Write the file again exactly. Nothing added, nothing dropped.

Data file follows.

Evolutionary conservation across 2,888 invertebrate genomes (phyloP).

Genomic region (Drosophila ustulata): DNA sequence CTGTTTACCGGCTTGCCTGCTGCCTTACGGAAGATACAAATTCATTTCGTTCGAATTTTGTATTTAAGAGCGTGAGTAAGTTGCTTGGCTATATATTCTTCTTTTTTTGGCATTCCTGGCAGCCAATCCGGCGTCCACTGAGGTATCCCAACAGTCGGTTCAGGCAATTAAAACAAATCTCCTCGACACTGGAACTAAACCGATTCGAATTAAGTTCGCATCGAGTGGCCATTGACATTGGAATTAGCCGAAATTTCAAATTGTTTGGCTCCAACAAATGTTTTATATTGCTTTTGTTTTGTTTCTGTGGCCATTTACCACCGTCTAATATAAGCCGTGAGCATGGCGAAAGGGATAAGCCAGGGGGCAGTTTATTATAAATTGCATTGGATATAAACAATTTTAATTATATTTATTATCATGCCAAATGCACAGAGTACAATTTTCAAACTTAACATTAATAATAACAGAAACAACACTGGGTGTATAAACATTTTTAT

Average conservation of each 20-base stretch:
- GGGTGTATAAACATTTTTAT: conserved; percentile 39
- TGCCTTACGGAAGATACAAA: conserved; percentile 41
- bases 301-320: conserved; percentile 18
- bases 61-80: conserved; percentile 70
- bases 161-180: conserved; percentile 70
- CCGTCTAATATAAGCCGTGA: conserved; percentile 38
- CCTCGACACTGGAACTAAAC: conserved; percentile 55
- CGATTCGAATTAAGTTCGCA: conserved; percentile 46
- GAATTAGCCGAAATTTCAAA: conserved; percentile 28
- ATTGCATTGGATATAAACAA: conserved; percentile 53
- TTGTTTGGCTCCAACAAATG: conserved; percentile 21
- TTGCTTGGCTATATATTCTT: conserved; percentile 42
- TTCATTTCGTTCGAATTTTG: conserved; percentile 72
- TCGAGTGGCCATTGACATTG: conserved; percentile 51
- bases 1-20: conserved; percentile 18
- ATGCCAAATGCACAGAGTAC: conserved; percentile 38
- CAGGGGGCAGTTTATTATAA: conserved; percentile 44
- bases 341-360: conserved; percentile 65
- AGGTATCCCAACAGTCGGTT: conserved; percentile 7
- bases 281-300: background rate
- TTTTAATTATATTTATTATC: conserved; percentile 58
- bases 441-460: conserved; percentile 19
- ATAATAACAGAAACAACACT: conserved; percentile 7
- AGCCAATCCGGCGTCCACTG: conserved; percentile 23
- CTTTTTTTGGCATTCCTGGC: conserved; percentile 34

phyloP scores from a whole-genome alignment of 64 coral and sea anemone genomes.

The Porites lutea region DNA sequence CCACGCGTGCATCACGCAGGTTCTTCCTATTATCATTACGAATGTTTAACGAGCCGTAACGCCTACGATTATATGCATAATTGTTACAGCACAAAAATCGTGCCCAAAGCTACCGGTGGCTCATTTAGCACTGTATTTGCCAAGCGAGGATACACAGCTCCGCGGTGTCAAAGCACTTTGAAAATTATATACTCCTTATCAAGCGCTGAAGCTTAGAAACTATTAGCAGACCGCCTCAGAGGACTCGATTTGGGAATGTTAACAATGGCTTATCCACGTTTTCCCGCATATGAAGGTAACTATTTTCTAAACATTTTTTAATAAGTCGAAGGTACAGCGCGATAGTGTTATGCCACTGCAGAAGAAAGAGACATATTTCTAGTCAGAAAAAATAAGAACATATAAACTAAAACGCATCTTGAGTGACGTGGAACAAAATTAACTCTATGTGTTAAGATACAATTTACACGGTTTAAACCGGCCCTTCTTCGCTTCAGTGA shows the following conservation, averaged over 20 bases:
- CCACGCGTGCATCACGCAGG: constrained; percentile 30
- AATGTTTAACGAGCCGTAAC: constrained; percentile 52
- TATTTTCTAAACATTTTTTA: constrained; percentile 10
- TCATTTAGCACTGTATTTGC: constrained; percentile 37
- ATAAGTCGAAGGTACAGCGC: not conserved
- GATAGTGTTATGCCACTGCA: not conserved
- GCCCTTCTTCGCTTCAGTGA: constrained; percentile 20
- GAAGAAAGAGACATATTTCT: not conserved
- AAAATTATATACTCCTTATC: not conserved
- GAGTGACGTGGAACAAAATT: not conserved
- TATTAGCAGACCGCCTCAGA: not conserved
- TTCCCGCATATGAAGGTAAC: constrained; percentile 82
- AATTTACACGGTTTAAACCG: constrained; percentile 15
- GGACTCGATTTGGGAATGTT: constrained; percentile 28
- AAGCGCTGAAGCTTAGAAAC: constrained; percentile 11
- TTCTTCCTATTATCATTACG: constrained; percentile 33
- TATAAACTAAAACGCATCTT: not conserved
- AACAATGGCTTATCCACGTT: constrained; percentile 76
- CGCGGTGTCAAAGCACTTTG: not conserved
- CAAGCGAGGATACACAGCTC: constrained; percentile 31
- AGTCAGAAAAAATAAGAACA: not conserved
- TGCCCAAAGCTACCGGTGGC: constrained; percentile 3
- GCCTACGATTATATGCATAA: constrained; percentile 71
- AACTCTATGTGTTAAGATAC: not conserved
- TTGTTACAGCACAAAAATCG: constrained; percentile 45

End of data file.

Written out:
Evolutionary conservation across 2,888 invertebrate genomes (phyloP).

Genomic region (Drosophila ustulata): DNA sequence CTGTTTACCGGCTTGCCTGCTGCCTTACGGAAGATACAAATTCATTTCGTTCGAATTTTGTATTTAAGAGCGTGAGTAAGTTGCTTGGCTATATATTCTTCTTTTTTTGGCATTCCTGGCAGCCAATCCGGCGTCCACTGAGGTATCCCAACAGTCGGTTCAGGCAATTAAAACAAATCTCCTCGACACTGGAACTAAACCGATTCGAATTAAGTTCGCATCGAGTGGCCATTGACATTGGAATTAGCCGAAATTTCAAATTGTTTGGCTCCAACAAATGTTTTATATTGCTTTTGTTTTGTTTCTGTGGCCATTTACCACCGTCTAATATAAGCCGTGAGCATGGCGAAAGGGATAAGCCAGGGGGCAGTTTATTATAAATTGCATTGGATATAAACAATTTTAATTATATTTATTATCATGCCAAATGCACAGAGTACAATTTTCAAACTTAACATTAATAATAACAGAAACAACACTGGGTGTATAAACATTTTTAT

Average conservation of each 20-base stretch:
- GGGTGTATAAACATTTTTAT: conserved; percentile 39
- TGCCTTACGGAAGATACAAA: conserved; percentile 41
- bases 301-320: conserved; percentile 18
- bases 61-80: conserved; percentile 70
- bases 161-180: conserved; percentile 70
- CCGTCTAATATAAGCCGTGA: conserved; percentile 38
- CCTCGACACTGGAACTAAAC: conserved; percentile 55
- CGATTCGAATTAAGTTCGCA: conserved; percentile 46
- GAATTAGCCGAAATTTCAAA: conserved; percentile 28
- ATTGCATTGGATATAAACAA: conserved; percentile 53
- TTGTTTGGCTCCAACAAATG: conserved; percentile 21
- TTGCTTGGCTATATATTCTT: conserved; percentile 42
- TTCATTTCGTTCGAATTTTG: conserved; percentile 72
- TCGAGTGGCCATTGACATTG: conserved; percentile 51
- bases 1-20: conserved; percentile 18
- ATGCCAAATGCACAGAGTAC: conserved; percentile 38
- CAGGGGGCAGTTTATTATAA: conserved; percentile 44
- bases 341-360: conserved; percentile 65
- AGGTATCCCAACAGTCGGTT: conserved; percentile 7
- bases 281-300: background rate
- TTTTAATTATATTTATTATC: conserved; percentile 58
- bases 441-460: conserved; percentile 19
- ATAATAACAGAAACAACACT: conserved; percentile 7
- AGCCAATCCGGCGTCCACTG: conserved; percentile 23
- CTTTTTTTGGCATTCCTGGC: conserved; percentile 34

phyloP scores from a whole-genome alignment of 64 coral and sea anemone genomes.

The Porites lutea region DNA sequence CCACGCGTGCATCACGCAGGTTCTTCCTATTATCATTACGAATGTTTAACGAGCCGTAACGCCTACGATTATATGCATAATTGTTACAGCACAAAAATCGTGCCCAAAGCTACCGGTGGCTCATTTAGCACTGTATTTGCCAAGCGAGGATACACAGCTCCGCGGTGTCAAAGCACTTTGAAAATTATATACTCCTTATCAAGCGCTGAAGCTTAGAAACTATTAGCAGACCGCCTCAGAGGACTCGATTTGGGAATGTTAACAATGGCTTATCCACGTTTTCCCGCATATGAAGGTAACTATTTTCTAAACATTTTTTAATAAGTCGAAGGTACAGCGCGATAGTGTTATGCCACTGCAGAAGAAAGAGACATATTTCTAGTCAGAAAAAATAAGAACATATAAACTAAAACGCATCTTGAGTGACGTGGAACAAAATTAACTCTATGTGTTAAGATACAATTTACACGGTTTAAACCGGCCCTTCTTCGCTTCAGTGA shows the following conservation, averaged over 20 bases:
- CCACGCGTGCATCACGCAGG: constrained; percentile 30
- AATGTTTAACGAGCCGTAAC: constrained; percentile 52
- TATTTTCTAAACATTTTTTA: constrained; percentile 10
- TCATTTAGCACTGTATTTGC: constrained; percentile 37
- ATAAGTCGAAGGTACAGCGC: not conserved
- GATAGTGTTATGCCACTGCA: not conserved
- GCCCTTCTTCGCTTCAGTGA: constrained; percentile 20
- GAAGAAAGAGACATATTTCT: not conserved
- AAAATTATATACTCCTTATC: not conserved
- GAGTGACGTGGAACAAAATT: not conserved
- TATTAGCAGACCGCCTCAGA: not conserved
- TTCCCGCATATGAAGGTAAC: constrained; percentile 82
- AATTTACACGGTTTAAACCG: constrained; percentile 15
- GGACTCGATTTGGGAATGTT: constrained; percentile 28
- AAGCGCTGAAGCTTAGAAAC: constrained; percentile 11
- TTCTTCCTATTATCATTACG: constrained; percentile 33
- TATAAACTAAAACGCATCTT: not conserved
- AACAATGGCTTATCCACGTT: constrained; percentile 76
- CGCGGTGTCAAAGCACTTTG: not conserved
- CAAGCGAGGATACACAGCTC: constrained; percentile 31
- AGTCAGAAAAAATAAGAACA: not conserved
- TGCCCAAAGCTACCGGTGGC: constrained; percentile 3
- GCCTACGATTATATGCATAA: constrained; percentile 71
- AACTCTATGTGTTAAGATAC: not conserved
- TTGTTACAGCACAAAAATCG: constrained; percentile 45